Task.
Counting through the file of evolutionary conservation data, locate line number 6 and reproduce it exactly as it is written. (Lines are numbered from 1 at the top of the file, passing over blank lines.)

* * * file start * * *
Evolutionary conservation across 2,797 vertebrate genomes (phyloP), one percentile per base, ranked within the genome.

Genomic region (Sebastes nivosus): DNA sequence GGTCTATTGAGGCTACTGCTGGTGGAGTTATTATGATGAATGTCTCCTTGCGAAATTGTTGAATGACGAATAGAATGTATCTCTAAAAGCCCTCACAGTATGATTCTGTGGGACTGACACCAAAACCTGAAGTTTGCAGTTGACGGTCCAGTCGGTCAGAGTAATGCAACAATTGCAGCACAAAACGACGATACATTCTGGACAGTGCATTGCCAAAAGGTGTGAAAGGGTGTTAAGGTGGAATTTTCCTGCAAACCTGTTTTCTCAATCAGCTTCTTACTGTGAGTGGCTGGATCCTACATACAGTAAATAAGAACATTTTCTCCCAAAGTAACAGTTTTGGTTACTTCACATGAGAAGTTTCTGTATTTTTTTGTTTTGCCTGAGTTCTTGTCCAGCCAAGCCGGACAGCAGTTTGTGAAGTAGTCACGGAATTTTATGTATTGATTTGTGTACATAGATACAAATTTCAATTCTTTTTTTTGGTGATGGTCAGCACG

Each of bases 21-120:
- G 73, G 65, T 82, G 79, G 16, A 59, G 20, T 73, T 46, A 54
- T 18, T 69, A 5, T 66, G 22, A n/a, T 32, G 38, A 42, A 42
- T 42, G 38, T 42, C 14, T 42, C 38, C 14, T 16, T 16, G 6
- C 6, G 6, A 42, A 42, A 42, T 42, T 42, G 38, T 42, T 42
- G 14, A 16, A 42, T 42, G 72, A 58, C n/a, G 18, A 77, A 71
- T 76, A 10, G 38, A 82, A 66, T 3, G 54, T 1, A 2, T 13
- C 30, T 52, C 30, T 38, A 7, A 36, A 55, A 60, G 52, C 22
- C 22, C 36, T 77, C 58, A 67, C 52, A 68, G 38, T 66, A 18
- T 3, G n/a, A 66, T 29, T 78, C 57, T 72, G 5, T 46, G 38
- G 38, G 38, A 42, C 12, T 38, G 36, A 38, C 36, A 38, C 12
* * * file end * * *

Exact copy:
- T 42, G 38, T 42, C 14, T 42, C 38, C 14, T 16, T 16, G 6